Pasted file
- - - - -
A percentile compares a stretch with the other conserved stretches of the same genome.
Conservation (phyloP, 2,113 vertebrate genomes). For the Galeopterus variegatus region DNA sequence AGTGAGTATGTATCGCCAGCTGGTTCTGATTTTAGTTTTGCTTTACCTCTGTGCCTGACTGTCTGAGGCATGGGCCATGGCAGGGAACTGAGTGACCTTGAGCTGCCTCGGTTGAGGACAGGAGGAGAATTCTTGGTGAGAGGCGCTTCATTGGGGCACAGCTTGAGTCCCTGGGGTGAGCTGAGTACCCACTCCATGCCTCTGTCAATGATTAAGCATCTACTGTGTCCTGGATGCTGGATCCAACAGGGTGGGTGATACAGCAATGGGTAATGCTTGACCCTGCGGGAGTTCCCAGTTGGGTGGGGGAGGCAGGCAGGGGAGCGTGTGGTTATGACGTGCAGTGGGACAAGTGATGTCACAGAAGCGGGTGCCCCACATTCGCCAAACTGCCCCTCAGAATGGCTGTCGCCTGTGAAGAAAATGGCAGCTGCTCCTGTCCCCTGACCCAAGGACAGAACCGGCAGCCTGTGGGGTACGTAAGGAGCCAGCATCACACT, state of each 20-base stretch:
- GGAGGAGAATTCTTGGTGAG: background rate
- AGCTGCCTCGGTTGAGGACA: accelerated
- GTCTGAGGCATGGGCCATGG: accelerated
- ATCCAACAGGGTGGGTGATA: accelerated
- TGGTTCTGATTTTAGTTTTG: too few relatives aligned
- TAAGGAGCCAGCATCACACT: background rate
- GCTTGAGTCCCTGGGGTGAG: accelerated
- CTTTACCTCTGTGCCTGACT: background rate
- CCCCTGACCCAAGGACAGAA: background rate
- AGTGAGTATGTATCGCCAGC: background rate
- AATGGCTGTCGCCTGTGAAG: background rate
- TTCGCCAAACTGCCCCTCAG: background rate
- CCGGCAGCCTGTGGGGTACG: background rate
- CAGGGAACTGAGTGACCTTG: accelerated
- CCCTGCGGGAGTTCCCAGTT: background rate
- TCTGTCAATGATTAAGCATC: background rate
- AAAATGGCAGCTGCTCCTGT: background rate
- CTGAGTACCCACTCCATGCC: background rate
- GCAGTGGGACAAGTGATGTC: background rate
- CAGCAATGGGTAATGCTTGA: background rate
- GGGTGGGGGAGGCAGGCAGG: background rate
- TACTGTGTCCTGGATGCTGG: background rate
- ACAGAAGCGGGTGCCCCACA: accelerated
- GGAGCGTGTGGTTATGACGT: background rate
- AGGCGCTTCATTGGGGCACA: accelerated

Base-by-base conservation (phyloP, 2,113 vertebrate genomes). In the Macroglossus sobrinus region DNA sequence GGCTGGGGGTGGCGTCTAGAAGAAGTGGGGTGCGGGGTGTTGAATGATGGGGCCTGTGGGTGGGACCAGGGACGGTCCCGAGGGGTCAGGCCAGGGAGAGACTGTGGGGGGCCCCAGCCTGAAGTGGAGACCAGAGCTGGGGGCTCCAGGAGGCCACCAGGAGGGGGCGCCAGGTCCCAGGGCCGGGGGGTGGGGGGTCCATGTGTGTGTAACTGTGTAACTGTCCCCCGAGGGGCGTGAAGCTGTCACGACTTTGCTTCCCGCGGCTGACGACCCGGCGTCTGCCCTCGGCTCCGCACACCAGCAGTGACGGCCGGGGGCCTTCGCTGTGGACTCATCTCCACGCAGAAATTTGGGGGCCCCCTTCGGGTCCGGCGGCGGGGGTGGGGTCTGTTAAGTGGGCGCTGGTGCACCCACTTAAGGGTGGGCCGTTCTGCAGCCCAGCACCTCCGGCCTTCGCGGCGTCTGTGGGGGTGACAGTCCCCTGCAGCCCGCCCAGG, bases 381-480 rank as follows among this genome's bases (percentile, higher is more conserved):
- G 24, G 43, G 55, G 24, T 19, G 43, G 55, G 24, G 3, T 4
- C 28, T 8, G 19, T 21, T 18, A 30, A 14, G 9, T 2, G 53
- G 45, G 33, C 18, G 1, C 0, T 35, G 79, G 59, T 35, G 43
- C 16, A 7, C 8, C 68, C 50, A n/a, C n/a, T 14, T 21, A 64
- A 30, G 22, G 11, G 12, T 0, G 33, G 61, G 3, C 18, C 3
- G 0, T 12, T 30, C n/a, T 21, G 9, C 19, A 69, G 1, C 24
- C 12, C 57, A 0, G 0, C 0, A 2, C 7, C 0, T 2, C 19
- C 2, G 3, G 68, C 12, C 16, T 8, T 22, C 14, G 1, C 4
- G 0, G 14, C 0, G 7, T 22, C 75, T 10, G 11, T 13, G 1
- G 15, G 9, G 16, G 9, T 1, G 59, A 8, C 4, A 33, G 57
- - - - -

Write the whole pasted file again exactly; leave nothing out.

A percentile compares a stretch with the other conserved stretches of the same genome.
Conservation (phyloP, 2,113 vertebrate genomes). For the Galeopterus variegatus region DNA sequence AGTGAGTATGTATCGCCAGCTGGTTCTGATTTTAGTTTTGCTTTACCTCTGTGCCTGACTGTCTGAGGCATGGGCCATGGCAGGGAACTGAGTGACCTTGAGCTGCCTCGGTTGAGGACAGGAGGAGAATTCTTGGTGAGAGGCGCTTCATTGGGGCACAGCTTGAGTCCCTGGGGTGAGCTGAGTACCCACTCCATGCCTCTGTCAATGATTAAGCATCTACTGTGTCCTGGATGCTGGATCCAACAGGGTGGGTGATACAGCAATGGGTAATGCTTGACCCTGCGGGAGTTCCCAGTTGGGTGGGGGAGGCAGGCAGGGGAGCGTGTGGTTATGACGTGCAGTGGGACAAGTGATGTCACAGAAGCGGGTGCCCCACATTCGCCAAACTGCCCCTCAGAATGGCTGTCGCCTGTGAAGAAAATGGCAGCTGCTCCTGTCCCCTGACCCAAGGACAGAACCGGCAGCCTGTGGGGTACGTAAGGAGCCAGCATCACACT, state of each 20-base stretch:
- GGAGGAGAATTCTTGGTGAG: background rate
- AGCTGCCTCGGTTGAGGACA: accelerated
- GTCTGAGGCATGGGCCATGG: accelerated
- ATCCAACAGGGTGGGTGATA: accelerated
- TGGTTCTGATTTTAGTTTTG: too few relatives aligned
- TAAGGAGCCAGCATCACACT: background rate
- GCTTGAGTCCCTGGGGTGAG: accelerated
- CTTTACCTCTGTGCCTGACT: background rate
- CCCCTGACCCAAGGACAGAA: background rate
- AGTGAGTATGTATCGCCAGC: background rate
- AATGGCTGTCGCCTGTGAAG: background rate
- TTCGCCAAACTGCCCCTCAG: background rate
- CCGGCAGCCTGTGGGGTACG: background rate
- CAGGGAACTGAGTGACCTTG: accelerated
- CCCTGCGGGAGTTCCCAGTT: background rate
- TCTGTCAATGATTAAGCATC: background rate
- AAAATGGCAGCTGCTCCTGT: background rate
- CTGAGTACCCACTCCATGCC: background rate
- GCAGTGGGACAAGTGATGTC: background rate
- CAGCAATGGGTAATGCTTGA: background rate
- GGGTGGGGGAGGCAGGCAGG: background rate
- TACTGTGTCCTGGATGCTGG: background rate
- ACAGAAGCGGGTGCCCCACA: accelerated
- GGAGCGTGTGGTTATGACGT: background rate
- AGGCGCTTCATTGGGGCACA: accelerated

Base-by-base conservation (phyloP, 2,113 vertebrate genomes). In the Macroglossus sobrinus region DNA sequence GGCTGGGGGTGGCGTCTAGAAGAAGTGGGGTGCGGGGTGTTGAATGATGGGGCCTGTGGGTGGGACCAGGGACGGTCCCGAGGGGTCAGGCCAGGGAGAGACTGTGGGGGGCCCCAGCCTGAAGTGGAGACCAGAGCTGGGGGCTCCAGGAGGCCACCAGGAGGGGGCGCCAGGTCCCAGGGCCGGGGGGTGGGGGGTCCATGTGTGTGTAACTGTGTAACTGTCCCCCGAGGGGCGTGAAGCTGTCACGACTTTGCTTCCCGCGGCTGACGACCCGGCGTCTGCCCTCGGCTCCGCACACCAGCAGTGACGGCCGGGGGCCTTCGCTGTGGACTCATCTCCACGCAGAAATTTGGGGGCCCCCTTCGGGTCCGGCGGCGGGGGTGGGGTCTGTTAAGTGGGCGCTGGTGCACCCACTTAAGGGTGGGCCGTTCTGCAGCCCAGCACCTCCGGCCTTCGCGGCGTCTGTGGGGGTGACAGTCCCCTGCAGCCCGCCCAGG, bases 381-480 rank as follows among this genome's bases (percentile, higher is more conserved):
- G 24, G 43, G 55, G 24, T 19, G 43, G 55, G 24, G 3, T 4
- C 28, T 8, G 19, T 21, T 18, A 30, A 14, G 9, T 2, G 53
- G 45, G 33, C 18, G 1, C 0, T 35, G 79, G 59, T 35, G 43
- C 16, A 7, C 8, C 68, C 50, A n/a, C n/a, T 14, T 21, A 64
- A 30, G 22, G 11, G 12, T 0, G 33, G 61, G 3, C 18, C 3
- G 0, T 12, T 30, C n/a, T 21, G 9, C 19, A 69, G 1, C 24
- C 12, C 57, A 0, G 0, C 0, A 2, C 7, C 0, T 2, C 19
- C 2, G 3, G 68, C 12, C 16, T 8, T 22, C 14, G 1, C 4
- G 0, G 14, C 0, G 7, T 22, C 75, T 10, G 11, T 13, G 1
- G 15, G 9, G 16, G 9, T 1, G 59, A 8, C 4, A 33, G 57